Evading the Treaty Power?: The Constitutionality of Nonbinding Agreements
01 Jan 2016-FIU Law Review (Florida International University)-Vol. 11, Iss: 2, pp 371
TL;DR: The U.S. Constitution states that the President can make treaties with the advice and consent of the Senate, provided two thirds of Senators present concur as discussed by the authors. This high threshold for consent reflects the framers' concern that treaties not be too easy to make.
Abstract: The U.S. Constitution states that the President can make treaties with the advice and consent of the Senate, provided two thirds of Senators present concur. This high threshold for consent reflects the framers’ concern that treaties not be too easy to make. No one said the President alone could make treaties; many emphasized the contrary. James Wilson, for example, declared that “[n]either the President nor the Senate, solely, can complete a treaty; they are checks upon each other, and are so balanced as to produce security to the people”; Hamilton made similar observations in The Federalist. In modern times, however, Presidents on their own authority have made international agreements that look much like treaties. 2015 provides two examples. First, the President negotiated an agreement with Iran, China, France, Germany, Russia, Britain, and the European Union regarding Iran’s nuclear development. Known as the Joint Comprehensive Plan of Action (JCPOA) and announced in July 2015, its principal goal was to limit Iran to non-military nuclear development in return for lifting U.S. and international economic sanctions on Iran. Second, the President joined with leaders of over 150 nations to produce the Paris Agreement on climate change, with a final version announced in December 2015. The Agreement attempted to promote and coordinate controls on carbon emissions in response to concerns over human-caused global warming. Both agreements appear to involve substantial commitments by the United States, but neither will depend on approval by the Senate (or Congress).The President contends that these agreements are nonbinding under international law and so can be made on the President’s sole constitutional authority. This essay assesses that claim. It generally agrees with the President’s basic proposition but raises concerns about the application of that proposition to the Iran and Paris Agreements. It concludes that without adequate safeguards this approach can provide the President with substantial ability to evade the constitutional checks on the treaty-making power.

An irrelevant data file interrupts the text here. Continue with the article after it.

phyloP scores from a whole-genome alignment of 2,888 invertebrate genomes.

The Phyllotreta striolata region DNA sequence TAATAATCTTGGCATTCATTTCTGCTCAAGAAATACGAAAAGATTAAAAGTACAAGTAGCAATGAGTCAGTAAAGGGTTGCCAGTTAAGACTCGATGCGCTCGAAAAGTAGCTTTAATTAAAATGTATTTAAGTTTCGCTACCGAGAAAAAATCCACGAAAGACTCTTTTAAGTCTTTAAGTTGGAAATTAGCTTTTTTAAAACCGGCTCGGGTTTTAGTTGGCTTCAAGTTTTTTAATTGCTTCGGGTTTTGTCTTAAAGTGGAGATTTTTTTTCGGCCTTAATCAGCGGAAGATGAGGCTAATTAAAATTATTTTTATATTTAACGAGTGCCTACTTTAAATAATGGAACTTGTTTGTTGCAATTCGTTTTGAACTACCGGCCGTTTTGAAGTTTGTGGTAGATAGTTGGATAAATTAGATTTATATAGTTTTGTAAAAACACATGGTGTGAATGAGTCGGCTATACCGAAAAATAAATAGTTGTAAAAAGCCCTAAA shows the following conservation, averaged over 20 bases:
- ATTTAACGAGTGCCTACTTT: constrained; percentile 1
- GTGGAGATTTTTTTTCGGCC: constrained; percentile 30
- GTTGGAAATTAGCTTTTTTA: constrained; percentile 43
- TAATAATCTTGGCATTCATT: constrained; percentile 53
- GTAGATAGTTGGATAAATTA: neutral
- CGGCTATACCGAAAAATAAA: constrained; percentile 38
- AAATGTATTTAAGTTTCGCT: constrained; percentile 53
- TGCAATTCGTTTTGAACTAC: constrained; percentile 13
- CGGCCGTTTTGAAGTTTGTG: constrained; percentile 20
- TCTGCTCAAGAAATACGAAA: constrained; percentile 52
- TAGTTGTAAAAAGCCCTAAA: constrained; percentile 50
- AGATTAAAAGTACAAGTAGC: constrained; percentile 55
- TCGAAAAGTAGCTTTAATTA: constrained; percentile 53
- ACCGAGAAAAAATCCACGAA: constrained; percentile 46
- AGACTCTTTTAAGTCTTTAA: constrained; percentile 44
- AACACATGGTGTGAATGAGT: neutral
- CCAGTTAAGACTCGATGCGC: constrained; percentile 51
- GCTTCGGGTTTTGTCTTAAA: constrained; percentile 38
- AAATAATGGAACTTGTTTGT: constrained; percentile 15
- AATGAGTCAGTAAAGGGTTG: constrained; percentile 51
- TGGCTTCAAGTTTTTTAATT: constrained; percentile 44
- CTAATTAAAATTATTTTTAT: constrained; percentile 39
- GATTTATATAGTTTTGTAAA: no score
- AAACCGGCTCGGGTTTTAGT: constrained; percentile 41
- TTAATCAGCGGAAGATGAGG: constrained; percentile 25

28 Jul 2021
TL;DR: In this paper, the authors employed the Regional Security Complex Theory to construct the events related to both states' proxy conflicts and analyzed Trump's leadership style in the Middle East and its implication from the proxy war to Middle East security architecture.
Abstract: The heated bilateral relation between Iran and the United States has brought the middle east into another level of problem. The divided geopolitical and regional interest of both countries has led to several and many multidimensional issues, ranging from political, security, and even to economic ones. This article discussed the Iran – US tension on their proxy conflict in the Middle East. This article employs the Regional Security Complex Theory to construct the events related to both states’ proxy conflicts. The polarized region for sure has drawn another line that seems to be more complexed for both countries to achieve mutual understanding and continued peacebuilding. The US withdrawal from JCPOA, killing of Soleimani, and Saudi Arabia – Iran Yemen proxy war exacerbated the status quo. This article perceived that the intertwined issues show how the traditional thought of security should be redefined as both countries try to gain bargaining power. Especially with Iran that was hindered very much by sanctions and embargo placed by the US. This article discusses many important issues on Iran, US, and Saudi Arabia involvement and their correlated dynamics within the UN. This article analyzed Trump’s leadership style in the Middle East and its implication from the proxy war to the Middle East security architecture.